“It’s really splitting the American Jewish community,” he said of Netanyahu, adding many college students feel less connected to Israel today than in past generations.

“Jewish college students by and large are not enamored with Trump, and I think they sort of identify Israeli politics with Trump. So, that’s coloring their perceptions as well.”

Attorney General’s case

The potential indictments stem from Netanyahu’s relationships and conversations with media magnates and billionaires in Hollywood, Australia and Israel. 

Netanyahu’s right to a hearing ahead of the indictment is awarded to a privileged few in Israel and will take place long after the elections, said Doron Kalir, clinical professor of law at Cleveland State University’s Cleveland-Marshall College of Law in Cleveland, who taught law in Israel and has argued cases before the Israeli Supreme Court. He read Mendelblit’s letter in Hebrew. 

The 57-page letter refers to three files labeled File 1000, File 2000 and File 4000, he said. 

He called File 1000, which pertains to Arnon Milchan, an Israeli ex-patriot who is a Hollywood producer, and Australian billionaire James Packer, “a classic breach of trust corruption case.” It involves the provision of cigars, jewelry and champagne gifted to Netanyahu and his wife, Sara, amounting to about $250,000.

“In return, Netanyahu helped them in a variety of issues,” Kalir said. 

File 2000 relates to Netanyahu’s alleged attempt to influence news coverage, Kalir said. After American businessman and philanthropist Sheldon Adelson bankrolled a free newspaper in Israel that was favorable to Netanyahu, Noni Mozes, publisher of what had been Israel’s leading newspaper, Yedioth Ahronoth, held discussions with Netanyahu in which Netanyahu said he would favor limiting Adelson’s free newspaper in return for more favorable coverage from Mozes’ newspaper. Recordings of those conversations were turned over to Israeli police.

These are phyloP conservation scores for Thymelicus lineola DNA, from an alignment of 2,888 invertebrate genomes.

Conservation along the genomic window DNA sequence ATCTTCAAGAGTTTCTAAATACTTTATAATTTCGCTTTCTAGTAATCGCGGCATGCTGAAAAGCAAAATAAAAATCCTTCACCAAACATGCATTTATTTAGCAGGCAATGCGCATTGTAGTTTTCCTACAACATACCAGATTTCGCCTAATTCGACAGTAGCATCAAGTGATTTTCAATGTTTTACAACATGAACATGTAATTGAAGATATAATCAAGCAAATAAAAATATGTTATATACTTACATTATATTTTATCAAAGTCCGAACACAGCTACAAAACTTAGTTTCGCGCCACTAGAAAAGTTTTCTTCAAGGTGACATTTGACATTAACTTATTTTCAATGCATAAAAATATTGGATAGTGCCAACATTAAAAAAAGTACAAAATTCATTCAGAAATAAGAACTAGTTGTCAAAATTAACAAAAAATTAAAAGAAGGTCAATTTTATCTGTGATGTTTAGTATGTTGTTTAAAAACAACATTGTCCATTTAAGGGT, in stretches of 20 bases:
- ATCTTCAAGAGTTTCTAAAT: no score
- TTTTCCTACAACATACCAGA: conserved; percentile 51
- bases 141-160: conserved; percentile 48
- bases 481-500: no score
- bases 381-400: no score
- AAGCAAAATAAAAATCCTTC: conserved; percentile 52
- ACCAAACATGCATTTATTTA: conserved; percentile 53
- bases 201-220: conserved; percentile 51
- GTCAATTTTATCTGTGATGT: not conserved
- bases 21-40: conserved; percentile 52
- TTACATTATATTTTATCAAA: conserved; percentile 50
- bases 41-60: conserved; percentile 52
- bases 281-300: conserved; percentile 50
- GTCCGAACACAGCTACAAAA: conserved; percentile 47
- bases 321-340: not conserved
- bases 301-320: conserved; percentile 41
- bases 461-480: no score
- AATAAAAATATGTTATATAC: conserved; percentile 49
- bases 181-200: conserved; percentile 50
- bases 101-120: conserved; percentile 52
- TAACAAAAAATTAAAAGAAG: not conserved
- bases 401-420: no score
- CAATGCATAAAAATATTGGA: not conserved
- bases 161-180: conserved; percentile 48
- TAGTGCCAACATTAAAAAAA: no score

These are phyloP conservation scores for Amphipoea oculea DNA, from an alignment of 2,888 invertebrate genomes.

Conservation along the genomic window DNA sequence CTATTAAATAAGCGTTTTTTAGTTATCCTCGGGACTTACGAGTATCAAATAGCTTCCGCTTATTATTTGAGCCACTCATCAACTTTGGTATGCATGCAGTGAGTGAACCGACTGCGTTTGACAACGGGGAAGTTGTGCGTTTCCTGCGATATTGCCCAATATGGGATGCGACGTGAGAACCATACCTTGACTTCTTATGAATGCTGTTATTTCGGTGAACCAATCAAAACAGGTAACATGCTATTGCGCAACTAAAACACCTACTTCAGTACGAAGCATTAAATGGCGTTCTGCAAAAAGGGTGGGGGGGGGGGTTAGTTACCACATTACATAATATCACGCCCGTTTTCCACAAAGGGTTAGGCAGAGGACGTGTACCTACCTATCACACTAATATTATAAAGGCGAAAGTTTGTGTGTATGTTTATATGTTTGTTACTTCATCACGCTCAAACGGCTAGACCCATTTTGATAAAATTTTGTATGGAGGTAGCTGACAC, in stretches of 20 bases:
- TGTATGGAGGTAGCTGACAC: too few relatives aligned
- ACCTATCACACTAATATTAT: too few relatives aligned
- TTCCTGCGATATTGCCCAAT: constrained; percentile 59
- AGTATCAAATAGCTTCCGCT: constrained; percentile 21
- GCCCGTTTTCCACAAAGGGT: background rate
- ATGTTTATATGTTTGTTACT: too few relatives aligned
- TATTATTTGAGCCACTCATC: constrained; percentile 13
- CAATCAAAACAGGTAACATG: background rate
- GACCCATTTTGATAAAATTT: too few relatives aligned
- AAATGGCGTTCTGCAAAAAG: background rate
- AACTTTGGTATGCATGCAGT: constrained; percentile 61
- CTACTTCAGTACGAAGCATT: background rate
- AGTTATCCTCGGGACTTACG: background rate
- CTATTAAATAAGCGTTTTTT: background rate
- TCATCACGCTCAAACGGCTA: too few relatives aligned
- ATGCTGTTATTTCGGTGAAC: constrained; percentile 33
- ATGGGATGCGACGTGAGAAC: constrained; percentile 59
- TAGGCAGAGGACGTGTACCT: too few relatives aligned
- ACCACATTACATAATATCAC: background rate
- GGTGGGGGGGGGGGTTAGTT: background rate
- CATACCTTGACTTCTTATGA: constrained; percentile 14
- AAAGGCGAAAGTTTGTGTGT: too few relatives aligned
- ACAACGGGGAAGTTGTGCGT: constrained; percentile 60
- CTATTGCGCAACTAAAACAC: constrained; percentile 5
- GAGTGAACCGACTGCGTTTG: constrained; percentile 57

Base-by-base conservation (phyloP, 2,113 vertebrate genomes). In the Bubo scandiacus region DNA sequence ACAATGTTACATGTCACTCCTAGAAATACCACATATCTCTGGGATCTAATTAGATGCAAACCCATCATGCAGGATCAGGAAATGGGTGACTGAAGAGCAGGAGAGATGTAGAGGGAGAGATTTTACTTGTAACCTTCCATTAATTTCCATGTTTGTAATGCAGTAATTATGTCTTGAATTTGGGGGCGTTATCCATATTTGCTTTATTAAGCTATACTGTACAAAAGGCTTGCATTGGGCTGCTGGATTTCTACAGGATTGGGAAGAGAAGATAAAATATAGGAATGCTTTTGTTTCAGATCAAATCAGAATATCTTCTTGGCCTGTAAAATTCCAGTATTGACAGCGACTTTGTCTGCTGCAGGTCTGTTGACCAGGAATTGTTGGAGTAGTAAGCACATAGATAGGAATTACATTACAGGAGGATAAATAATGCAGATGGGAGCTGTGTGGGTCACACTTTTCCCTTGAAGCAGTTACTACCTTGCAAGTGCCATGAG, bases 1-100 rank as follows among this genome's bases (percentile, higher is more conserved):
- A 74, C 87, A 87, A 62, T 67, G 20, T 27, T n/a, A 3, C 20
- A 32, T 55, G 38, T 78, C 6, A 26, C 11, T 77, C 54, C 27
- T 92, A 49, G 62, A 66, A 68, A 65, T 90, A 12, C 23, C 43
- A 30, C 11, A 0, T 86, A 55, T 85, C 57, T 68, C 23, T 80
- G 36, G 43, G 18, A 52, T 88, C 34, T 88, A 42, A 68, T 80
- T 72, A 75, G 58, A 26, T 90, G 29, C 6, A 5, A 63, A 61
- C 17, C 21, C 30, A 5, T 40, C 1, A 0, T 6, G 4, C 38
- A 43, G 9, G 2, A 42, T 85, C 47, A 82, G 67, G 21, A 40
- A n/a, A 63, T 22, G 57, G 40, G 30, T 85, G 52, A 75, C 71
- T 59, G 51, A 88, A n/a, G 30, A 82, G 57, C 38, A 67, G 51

“(Alan) Dershowitz has already commented on that,” said Kalir, adding American lawyer Dershowitz, in an open letter, maintained heads of state meet with publishers regularly, contending that is not a criminal act.

“But, of course it’s not that simple,” Kalir said. “It’s not the fact that they met or even discussed the content. It’s really the idea of the quid pro quo, that Netanyahu will get a much more favorable coverage, like influencing the editorial line of the paper in return to coming back to the No. 1 spot in Israel’s newspapers.”

Put simply, “He’s being indicted because the very conversation is conspiracy,” Kalir said.

File 4000 pertains to bribery involving Israeli media magnate Shaul Elovitch, owner of Israeli telecommunication company Bezeq and online news platform Walla News, Kalir said. 

As head of ministry of communications, Netanyahu asked for favorable coverage on Walla News.

According to pages 23 and 37 of the letter, which Kalir said is a binding document, Netanyahu influenced Walla News to repeatedly replay a video clip saying Arabs were moving in large quantities to the polls on the day of the last general election, March 17, 2015.

Polls at the time predicted the Labor Party would win the election.

“And, so, I don’t know if that’s the reason he won the election, but it didn’t hurt,” Kalir said.

Kalir said Netanyahu’s “vicious, personal attacks” against the attorneys working on his case has resulted in 24/7 protection by Mossad, the Israeli secret service.

“Currently, it’s not clear what the effect of this decision is on the election of Israel,” he said. “But there was already a 2-to-3 percent drop following the indictment. And we’ll have to see in another week what is happening in Israel.”